Frozen generation

"Frozen generation" Continued...

Issue: "Malaria: Kill or be killed," Oct. 29, 2005

"The appeal of doing nothing in this arena is, frankly, rather great, not only because the costs of regulation may be high . . . but also because the areas of assisted reproduction, new genomic knowledge, and embryo research are socially and politically quite sensitive," the report stated.

This past summer the frozen embryos were political grist. The Senate was poised to take the House's stem-cell bill in September, but the issue got pushed to the back burner after hurricane season and the death of Supreme Court chief justice William Rehnquist. Now they are on the agenda for next spring. By then, science might have outgrown its need for frozen IVF embryos.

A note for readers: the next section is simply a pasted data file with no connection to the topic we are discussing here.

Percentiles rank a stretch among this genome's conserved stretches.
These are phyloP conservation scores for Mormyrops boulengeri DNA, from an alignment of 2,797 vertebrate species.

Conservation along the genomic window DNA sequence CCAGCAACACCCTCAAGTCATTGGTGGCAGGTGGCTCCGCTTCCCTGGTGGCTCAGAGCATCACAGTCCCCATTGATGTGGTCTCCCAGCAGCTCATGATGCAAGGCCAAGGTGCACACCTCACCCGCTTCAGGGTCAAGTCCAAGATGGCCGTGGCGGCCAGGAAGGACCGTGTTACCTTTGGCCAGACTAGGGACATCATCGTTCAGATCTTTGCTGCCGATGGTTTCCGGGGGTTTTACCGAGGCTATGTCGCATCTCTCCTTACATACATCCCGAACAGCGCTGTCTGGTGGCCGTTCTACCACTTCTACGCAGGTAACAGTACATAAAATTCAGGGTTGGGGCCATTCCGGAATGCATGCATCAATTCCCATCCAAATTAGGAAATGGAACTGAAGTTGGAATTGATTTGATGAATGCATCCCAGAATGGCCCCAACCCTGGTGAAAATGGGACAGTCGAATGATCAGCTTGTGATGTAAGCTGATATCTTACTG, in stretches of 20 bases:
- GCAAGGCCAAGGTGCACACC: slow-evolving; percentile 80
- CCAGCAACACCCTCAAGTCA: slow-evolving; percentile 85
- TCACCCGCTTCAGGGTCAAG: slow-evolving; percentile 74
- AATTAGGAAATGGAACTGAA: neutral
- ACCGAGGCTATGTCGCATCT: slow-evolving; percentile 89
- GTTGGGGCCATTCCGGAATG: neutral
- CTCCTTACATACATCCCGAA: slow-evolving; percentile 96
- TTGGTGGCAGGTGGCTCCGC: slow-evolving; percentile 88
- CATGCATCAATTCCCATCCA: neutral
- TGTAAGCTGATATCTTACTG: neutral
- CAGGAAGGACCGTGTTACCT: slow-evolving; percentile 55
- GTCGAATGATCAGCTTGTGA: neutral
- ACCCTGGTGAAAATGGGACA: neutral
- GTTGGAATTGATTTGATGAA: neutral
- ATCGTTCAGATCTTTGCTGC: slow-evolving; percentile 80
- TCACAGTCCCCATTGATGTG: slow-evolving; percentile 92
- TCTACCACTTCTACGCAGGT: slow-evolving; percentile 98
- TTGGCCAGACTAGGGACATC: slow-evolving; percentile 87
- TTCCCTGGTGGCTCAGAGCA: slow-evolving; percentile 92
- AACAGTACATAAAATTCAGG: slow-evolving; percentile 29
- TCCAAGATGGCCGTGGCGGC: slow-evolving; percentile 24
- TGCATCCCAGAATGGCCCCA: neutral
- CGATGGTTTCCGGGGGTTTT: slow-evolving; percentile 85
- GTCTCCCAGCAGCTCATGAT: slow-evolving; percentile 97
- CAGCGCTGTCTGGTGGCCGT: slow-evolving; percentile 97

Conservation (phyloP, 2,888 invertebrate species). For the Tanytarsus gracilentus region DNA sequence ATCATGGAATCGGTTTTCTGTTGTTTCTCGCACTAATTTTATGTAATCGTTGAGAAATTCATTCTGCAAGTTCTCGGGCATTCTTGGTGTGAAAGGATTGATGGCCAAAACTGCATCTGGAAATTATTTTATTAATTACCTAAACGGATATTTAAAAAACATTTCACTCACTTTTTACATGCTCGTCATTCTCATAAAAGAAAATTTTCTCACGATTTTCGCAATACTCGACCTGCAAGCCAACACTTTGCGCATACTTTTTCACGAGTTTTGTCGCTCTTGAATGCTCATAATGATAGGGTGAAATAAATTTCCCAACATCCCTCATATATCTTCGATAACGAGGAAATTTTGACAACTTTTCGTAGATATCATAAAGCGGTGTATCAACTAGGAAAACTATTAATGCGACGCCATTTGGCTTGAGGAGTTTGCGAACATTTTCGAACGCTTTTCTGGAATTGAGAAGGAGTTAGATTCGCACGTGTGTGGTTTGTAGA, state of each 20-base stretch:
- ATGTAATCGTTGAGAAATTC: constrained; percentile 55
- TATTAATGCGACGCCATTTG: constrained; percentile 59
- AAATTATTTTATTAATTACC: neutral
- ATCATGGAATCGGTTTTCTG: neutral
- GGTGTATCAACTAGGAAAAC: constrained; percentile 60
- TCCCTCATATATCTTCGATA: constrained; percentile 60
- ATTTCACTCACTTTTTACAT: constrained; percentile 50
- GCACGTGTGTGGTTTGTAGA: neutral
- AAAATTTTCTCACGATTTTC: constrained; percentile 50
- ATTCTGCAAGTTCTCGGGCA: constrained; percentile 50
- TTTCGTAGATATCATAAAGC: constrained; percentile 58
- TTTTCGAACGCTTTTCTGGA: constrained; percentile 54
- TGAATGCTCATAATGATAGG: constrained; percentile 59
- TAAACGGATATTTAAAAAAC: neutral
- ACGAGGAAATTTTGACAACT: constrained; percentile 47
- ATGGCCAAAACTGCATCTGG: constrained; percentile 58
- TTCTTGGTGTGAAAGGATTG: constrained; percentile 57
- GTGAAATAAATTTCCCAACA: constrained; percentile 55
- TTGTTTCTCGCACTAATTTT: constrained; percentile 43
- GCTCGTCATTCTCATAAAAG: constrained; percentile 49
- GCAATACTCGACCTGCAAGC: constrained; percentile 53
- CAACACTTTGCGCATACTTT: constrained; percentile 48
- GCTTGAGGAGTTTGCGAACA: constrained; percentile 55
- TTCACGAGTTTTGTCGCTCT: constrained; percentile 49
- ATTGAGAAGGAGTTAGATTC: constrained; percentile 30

In May, Mr. Bush held a press conference with 21 formerly frozen IVF embryos. The children on stage with him shed light on one of the last hopes for an unwanted embryo: adoption.

Hope for one or more of those frozen embryos may rest with Matt and Andrea Thomas, whose IVF twins Emma and Jacob are now 4. They are praying about expanding their family, and considering embryo adoption as a possibility.

Lynde Langdon
Lynde Langdon

Lynde lives in Wichita, Kan., with her husband and two daughters. She holds degrees from the University of Missouri in journalism, Russian, and business administration. She is in a long-term, committed relationship with the Lutheran church. Follow Lynde on Twitter @lmlangdon.


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